Laura Lindzey

robots, science, code

Touring UTIG's Airplane

February 27, 2016

Picture of JKB taxiing in front of Erebus

Don Blankenship's research group at UTIG has been collecting geophysical data in Antarctica for decades. Each season, we hire Kenn Borek Air1 to operate one of their modified airplanes, stuff it full of sensors, and fly around Antarctica. This post attempts to give a tour of the hardware involved, with an emphasis on its scientific purpose and a detour through Antarctic logistics. Read on →

Penguins Visit Zhongshan

January 20, 2016

I woke up to hear the magic word “penguins” in the dorm hallway, so I grabbed my camera and ran down to the shore, which led to a lovely afternoon spent following them around the station. This was all in accordance with my research group's official "penguin policy" stating that penguin sightings have priority over anything but a flight. Read on →

Xuelong: 2.5 Weeks on an Icebreaker

January 07, 2016

We left the Xuelong for Zhongshan station a month ago, but we've been so busy since then it feels like much longer. I've finally gotten enough time to put together some pictures from our remarkably enjoyable and relaxing time on the boat. Read on →

Apostasy, Step 1: Surviving Vim

October 17, 2015

My colleagues objected to installing emacs on our robot and I find nano woefully insufficient, so I finally admitted that I have to learn vim. Until recently, all I knew was :q!, and I used it with extreme prejudice. Read on →

A Brief Introduction to Ice-Penetrating Radar

July 27, 2015


I've been working with ice-penetrating radar data for years, and I still think it's so flipping cool that we can see through kilometers of ice using radar. This is possible because ice is mostly transparent to electromagnetic energy at radar frequencies. We see reflections at the air/ice interface, within the ice where its properties change, and at the ice/rock (or ice/water) interface. Read on →

What does networking look like?

November 11, 2014

As a student, I often heard that "networking" was the way to get a job. I didn't have a clear picture of what it involved, other than the oft-cited advice of "invite people at your target company out for an informational interview over coffee." The idea of setting up a coffee date with a stranger just because they work at a company that I'm interested in felt devious and mercenary and awkward - as though I wouldn't be straight-up asking for a job, but kinda-sorta hoping that they'd submit my name. I wish I'd had better examples of what networking looked like, or how it could lead to a job. Read on →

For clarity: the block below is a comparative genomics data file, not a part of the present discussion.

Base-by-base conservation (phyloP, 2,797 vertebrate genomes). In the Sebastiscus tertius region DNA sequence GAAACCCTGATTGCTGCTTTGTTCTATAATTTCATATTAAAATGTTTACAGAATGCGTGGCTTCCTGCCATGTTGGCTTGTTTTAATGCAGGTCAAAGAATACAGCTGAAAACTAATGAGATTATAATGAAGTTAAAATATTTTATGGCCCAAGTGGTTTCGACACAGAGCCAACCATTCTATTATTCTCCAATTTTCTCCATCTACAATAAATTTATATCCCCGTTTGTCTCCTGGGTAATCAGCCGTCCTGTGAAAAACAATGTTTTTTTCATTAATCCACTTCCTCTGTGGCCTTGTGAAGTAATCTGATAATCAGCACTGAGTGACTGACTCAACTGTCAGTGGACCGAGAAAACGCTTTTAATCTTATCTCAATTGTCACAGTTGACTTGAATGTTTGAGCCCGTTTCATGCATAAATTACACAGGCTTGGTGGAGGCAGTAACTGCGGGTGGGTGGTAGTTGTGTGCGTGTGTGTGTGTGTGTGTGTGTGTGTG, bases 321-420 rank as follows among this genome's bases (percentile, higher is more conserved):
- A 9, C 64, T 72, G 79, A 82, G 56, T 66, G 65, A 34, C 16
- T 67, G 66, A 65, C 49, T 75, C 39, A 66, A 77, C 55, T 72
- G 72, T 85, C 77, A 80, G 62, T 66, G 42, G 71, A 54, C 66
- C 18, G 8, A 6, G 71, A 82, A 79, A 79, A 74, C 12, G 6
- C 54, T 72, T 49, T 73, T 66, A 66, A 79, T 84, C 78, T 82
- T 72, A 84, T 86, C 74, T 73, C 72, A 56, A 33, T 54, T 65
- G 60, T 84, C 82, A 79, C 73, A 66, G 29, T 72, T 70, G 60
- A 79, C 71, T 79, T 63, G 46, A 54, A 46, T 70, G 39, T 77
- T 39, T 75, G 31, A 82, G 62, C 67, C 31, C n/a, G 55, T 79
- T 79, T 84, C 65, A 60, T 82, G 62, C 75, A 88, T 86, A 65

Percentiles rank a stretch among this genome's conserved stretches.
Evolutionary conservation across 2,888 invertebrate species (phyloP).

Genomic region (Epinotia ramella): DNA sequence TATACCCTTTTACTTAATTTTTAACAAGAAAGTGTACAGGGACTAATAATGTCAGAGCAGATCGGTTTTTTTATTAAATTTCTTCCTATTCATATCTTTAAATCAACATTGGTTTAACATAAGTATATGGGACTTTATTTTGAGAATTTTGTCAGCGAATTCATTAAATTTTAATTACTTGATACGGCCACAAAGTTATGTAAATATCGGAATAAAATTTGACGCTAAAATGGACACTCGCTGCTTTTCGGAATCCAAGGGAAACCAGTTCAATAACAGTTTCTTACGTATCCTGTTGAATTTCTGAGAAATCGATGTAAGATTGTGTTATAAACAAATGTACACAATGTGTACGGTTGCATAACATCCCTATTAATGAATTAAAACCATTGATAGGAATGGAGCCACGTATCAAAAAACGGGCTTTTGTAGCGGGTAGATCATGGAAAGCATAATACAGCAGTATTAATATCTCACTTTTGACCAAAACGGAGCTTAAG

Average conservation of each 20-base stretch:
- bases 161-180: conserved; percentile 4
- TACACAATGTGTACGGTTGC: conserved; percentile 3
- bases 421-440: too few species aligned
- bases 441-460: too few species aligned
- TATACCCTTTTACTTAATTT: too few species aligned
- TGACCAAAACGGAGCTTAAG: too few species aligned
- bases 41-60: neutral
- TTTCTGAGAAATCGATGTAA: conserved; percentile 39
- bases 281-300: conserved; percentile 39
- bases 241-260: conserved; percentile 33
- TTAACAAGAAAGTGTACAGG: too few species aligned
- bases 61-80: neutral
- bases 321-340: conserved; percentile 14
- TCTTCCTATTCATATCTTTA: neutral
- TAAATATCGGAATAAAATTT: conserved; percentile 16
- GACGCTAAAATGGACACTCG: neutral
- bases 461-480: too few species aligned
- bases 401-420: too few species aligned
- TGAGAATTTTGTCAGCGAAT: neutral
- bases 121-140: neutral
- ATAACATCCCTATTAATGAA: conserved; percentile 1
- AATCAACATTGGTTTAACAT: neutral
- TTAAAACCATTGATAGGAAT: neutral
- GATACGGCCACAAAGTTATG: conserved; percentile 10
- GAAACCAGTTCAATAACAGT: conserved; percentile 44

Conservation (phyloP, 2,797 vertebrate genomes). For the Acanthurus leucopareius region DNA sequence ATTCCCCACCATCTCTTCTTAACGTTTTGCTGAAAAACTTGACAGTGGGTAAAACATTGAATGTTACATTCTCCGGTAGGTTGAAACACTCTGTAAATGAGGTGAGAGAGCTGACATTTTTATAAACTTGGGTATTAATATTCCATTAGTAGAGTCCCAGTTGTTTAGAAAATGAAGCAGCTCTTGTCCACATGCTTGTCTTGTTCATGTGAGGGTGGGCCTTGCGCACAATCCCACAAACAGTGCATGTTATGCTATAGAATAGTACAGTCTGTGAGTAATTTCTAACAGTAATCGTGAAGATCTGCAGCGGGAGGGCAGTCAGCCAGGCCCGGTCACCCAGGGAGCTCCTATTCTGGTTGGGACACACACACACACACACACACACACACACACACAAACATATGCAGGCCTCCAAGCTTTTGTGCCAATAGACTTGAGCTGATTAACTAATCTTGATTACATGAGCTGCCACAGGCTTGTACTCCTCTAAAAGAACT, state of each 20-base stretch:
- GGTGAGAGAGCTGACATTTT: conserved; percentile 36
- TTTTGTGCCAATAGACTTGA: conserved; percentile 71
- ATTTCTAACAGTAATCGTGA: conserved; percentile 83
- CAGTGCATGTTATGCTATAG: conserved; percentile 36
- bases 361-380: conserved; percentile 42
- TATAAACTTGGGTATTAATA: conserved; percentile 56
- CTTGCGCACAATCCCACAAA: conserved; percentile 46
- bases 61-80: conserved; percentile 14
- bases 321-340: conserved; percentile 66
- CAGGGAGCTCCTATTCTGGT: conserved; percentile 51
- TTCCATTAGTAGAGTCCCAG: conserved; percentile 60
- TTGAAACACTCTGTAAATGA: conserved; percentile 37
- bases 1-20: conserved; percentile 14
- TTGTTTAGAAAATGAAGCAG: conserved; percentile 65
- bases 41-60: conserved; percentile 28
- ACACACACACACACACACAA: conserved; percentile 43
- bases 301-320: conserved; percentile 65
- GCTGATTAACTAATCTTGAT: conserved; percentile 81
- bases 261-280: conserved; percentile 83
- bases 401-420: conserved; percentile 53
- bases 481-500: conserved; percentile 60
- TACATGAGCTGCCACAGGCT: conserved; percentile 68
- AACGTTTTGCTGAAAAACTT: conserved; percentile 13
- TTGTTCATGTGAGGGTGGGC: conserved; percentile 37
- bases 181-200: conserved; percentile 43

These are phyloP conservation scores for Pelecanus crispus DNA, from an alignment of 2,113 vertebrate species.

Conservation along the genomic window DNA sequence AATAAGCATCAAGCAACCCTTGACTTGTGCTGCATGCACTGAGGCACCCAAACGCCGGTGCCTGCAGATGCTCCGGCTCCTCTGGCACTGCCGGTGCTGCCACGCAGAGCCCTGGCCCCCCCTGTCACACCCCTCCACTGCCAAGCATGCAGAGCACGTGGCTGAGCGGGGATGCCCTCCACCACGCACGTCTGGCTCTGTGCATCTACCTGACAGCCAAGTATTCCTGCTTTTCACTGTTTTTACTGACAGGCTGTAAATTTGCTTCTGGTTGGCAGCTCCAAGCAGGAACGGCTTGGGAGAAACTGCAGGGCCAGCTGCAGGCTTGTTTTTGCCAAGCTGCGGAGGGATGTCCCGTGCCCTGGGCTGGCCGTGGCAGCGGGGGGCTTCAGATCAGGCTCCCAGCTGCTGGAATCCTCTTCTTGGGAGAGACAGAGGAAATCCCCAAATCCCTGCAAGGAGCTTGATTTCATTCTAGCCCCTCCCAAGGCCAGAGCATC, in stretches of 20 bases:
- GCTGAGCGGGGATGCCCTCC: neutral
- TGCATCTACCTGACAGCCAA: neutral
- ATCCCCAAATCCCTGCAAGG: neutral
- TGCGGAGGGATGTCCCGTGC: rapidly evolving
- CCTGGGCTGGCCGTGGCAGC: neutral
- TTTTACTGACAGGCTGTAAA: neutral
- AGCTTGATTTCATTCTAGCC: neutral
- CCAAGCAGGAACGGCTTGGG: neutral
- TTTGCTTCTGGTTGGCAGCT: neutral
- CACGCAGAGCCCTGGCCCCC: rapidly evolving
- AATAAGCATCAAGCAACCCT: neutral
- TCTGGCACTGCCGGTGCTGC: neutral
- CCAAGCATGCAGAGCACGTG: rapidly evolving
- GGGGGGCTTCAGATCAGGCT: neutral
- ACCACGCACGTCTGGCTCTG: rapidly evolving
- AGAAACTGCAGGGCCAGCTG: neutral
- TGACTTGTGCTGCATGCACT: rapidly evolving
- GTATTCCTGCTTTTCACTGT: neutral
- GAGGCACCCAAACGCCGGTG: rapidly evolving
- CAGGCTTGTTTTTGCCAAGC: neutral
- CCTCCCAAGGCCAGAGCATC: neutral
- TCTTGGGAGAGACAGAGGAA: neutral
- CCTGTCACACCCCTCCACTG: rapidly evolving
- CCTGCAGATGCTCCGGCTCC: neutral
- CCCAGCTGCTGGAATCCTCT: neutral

A Visual Chronology of Robots

November 01, 2014

I was just updating my official resume, and felt like making a more fun version. Here are all of the robots that I’ve worked with and could find pictures of. In chronological order:

Read on →

Features of a Successful Internship

October 28, 2014

Between my MS and starting a PhD, I did a few internships. One in particular stood out as a fantastic experience, and I've been thinking about what they did so right. Read on →

Would I do Hacker School Again?

October 19, 2014

Towards the end of our interview for the Hacker School study, Leah asked me an interesting question: Would you want to do Hacker School again?

And, my answer is: I loved it, but no, not right now. Programming is no longer the thing I struggle most with. Read on →


September 04, 2014

My most sustained project at Hacker School was working through NAND2tetris. I finished the whole course, with the exception of chapter 9, because I figured I didn’t need to write a game in Jack when I’d have to write an OS in it later. After seeing a current student ask for peoples’ experiences with the course, I realized that I had more to say than could fit easily in the HS chat program. Read on →